#MammothMonday: What to Bring Back?

How to Clone a Mammoth

Welcome to another #MammothMonday. Beth Shapiro, author of How to Clone a Mammoth, was recently called by Brian Switek of National Geographic, “the perfect guide to the ongoing discussion about de-extinction.” Today, she continues in that role, answering the question, “What to Bring Back?” In this fascinating video, Beth discusses the thinking behind the decision to bring back a large mammal as opposed to passenger pigeons.

What do you think about the debate around cloning mammoths?

Christopher Bail on anti-Muslim sentiment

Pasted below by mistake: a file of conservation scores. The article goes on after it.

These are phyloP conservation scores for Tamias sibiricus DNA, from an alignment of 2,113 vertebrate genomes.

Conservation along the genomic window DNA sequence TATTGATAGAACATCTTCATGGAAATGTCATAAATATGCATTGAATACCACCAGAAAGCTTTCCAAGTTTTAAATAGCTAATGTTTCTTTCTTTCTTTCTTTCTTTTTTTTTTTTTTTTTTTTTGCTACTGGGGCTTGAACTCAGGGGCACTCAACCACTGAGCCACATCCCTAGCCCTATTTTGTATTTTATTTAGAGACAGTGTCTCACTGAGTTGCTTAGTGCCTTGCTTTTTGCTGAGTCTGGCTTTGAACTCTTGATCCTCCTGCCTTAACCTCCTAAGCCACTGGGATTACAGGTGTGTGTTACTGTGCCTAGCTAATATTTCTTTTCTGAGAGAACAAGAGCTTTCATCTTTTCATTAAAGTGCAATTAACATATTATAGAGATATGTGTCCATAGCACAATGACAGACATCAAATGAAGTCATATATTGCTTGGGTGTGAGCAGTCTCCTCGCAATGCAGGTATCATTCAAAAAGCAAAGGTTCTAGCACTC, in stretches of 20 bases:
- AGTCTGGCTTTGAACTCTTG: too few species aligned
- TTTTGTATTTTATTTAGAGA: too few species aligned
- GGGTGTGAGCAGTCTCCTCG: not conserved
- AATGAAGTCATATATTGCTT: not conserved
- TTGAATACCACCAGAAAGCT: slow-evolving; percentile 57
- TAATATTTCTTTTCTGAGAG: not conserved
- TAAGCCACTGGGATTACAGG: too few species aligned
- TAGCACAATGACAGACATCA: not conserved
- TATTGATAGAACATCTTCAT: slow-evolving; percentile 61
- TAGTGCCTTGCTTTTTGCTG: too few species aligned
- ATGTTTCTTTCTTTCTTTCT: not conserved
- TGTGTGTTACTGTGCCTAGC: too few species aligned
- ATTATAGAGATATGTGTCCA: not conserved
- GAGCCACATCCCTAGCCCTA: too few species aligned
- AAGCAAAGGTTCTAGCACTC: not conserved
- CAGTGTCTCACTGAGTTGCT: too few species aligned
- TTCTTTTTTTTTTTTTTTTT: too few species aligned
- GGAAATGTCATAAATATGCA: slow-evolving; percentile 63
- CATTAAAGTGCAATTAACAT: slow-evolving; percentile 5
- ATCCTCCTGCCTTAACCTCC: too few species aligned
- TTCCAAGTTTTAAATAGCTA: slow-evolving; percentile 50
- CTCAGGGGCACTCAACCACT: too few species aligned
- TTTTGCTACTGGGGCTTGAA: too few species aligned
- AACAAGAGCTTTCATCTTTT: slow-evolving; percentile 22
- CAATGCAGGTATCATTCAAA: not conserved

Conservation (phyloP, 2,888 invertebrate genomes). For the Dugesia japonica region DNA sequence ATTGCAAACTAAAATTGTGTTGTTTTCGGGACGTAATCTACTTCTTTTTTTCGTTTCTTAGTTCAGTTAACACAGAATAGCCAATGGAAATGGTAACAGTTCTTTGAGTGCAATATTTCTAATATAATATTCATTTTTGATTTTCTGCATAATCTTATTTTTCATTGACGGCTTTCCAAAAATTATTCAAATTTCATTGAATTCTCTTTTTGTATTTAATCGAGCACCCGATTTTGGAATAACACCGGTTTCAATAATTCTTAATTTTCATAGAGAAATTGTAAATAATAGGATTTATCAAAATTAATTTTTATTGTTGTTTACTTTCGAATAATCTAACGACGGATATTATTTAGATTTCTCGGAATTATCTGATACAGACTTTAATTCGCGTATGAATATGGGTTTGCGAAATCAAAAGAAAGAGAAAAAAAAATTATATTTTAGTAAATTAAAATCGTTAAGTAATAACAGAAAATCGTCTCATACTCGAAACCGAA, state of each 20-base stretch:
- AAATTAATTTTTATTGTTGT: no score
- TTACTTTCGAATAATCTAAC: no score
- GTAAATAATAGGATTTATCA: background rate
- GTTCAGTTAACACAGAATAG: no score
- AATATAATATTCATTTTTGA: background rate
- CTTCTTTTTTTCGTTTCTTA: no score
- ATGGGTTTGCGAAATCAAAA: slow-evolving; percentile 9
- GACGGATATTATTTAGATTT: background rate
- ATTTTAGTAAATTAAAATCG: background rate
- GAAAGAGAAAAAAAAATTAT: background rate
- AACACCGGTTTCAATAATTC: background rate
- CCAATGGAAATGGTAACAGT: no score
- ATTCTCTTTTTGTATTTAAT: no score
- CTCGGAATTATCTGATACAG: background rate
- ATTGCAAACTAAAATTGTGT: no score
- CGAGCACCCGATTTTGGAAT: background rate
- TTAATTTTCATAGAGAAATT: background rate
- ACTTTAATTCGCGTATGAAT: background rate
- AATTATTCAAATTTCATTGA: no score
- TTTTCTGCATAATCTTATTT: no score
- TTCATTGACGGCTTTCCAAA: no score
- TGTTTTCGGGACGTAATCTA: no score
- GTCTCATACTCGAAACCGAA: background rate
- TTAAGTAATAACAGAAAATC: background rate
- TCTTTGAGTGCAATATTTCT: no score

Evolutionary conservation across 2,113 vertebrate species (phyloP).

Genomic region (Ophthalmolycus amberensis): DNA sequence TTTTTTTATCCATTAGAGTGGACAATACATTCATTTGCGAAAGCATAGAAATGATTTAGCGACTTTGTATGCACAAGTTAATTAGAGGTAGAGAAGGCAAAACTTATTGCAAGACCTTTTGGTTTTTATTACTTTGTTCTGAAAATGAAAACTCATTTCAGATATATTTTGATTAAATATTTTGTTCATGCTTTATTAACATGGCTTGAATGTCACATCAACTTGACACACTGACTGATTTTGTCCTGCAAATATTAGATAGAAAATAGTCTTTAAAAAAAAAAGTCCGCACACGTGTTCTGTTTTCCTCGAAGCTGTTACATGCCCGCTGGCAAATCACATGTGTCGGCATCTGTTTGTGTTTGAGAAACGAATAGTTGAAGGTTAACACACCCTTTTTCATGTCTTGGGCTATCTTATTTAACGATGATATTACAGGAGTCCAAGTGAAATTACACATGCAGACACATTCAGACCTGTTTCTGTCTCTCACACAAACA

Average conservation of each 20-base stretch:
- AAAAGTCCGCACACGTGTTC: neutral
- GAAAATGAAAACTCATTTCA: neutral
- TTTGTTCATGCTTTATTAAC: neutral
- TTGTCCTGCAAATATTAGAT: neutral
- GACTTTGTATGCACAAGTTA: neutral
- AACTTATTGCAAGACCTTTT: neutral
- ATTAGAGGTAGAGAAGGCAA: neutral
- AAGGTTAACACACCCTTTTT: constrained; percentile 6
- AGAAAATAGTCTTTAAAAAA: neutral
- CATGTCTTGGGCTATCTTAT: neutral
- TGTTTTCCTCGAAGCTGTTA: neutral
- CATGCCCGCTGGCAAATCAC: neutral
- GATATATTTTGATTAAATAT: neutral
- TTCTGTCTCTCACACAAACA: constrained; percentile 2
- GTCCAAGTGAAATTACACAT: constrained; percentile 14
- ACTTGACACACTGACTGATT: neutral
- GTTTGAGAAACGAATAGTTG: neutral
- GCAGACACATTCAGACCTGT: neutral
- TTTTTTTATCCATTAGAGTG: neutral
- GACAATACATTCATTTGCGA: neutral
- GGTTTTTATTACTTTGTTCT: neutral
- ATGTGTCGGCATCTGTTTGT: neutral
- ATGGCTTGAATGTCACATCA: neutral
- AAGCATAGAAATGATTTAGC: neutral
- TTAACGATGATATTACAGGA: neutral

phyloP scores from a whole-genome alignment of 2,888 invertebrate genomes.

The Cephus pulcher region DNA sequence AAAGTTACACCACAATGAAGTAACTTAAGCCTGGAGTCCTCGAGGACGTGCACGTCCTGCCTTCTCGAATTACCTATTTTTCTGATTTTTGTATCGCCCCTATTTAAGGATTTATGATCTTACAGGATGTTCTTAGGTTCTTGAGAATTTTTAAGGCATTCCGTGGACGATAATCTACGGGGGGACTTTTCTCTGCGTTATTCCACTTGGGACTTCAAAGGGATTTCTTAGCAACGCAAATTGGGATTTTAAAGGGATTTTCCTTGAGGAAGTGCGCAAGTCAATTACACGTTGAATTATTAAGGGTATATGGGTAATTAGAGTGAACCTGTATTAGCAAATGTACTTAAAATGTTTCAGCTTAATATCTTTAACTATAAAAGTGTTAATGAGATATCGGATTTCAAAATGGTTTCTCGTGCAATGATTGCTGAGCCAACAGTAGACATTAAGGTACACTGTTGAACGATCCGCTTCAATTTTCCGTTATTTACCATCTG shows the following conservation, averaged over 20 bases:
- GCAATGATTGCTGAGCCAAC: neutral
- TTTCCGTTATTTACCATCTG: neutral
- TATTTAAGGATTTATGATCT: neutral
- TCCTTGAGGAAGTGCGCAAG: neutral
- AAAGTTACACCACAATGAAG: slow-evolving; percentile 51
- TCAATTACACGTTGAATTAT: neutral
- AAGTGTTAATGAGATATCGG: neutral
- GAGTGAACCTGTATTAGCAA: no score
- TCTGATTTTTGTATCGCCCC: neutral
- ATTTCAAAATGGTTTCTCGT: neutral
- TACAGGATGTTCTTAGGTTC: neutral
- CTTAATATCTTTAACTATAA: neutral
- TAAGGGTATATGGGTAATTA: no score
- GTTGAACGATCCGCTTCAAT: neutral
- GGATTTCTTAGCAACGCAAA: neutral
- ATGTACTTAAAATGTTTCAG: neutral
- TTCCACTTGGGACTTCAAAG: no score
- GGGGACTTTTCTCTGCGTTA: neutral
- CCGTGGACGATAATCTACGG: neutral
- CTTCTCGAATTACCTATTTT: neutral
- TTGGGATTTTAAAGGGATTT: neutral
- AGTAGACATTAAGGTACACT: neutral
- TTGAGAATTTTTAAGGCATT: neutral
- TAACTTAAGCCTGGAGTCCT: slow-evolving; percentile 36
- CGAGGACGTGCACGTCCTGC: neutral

In this clip from the documentary, sociologist and author Christopher Bail discusses whether the sea change in American public opinion about Islam over the past few years may have contributed to the recent murder of three young Muslims in Chapel Hill, North Carolina. His recent book, Terrified, employs computer analytics techniques to show how anti-Muslim organizations have gained visibility in the public sphere. In this clip, Bail speaks with a close friend of one of the victims. You can watch the entire documentary here.

Last month, Bail spoke with Paul Rosenberg at Salon about his innovative new methodology for studying how fear is fostered in the broader cultural landscape. He was interviewed about the aftermath of the Chapel Hill shootings in the Guardian earlier this year.

Katherine Freese, author of “The Cosmic Cocktail,” at the Royal Astronomical Society

Freese RAS talk

Katherine Freese speaking at the Royal Astronomical Society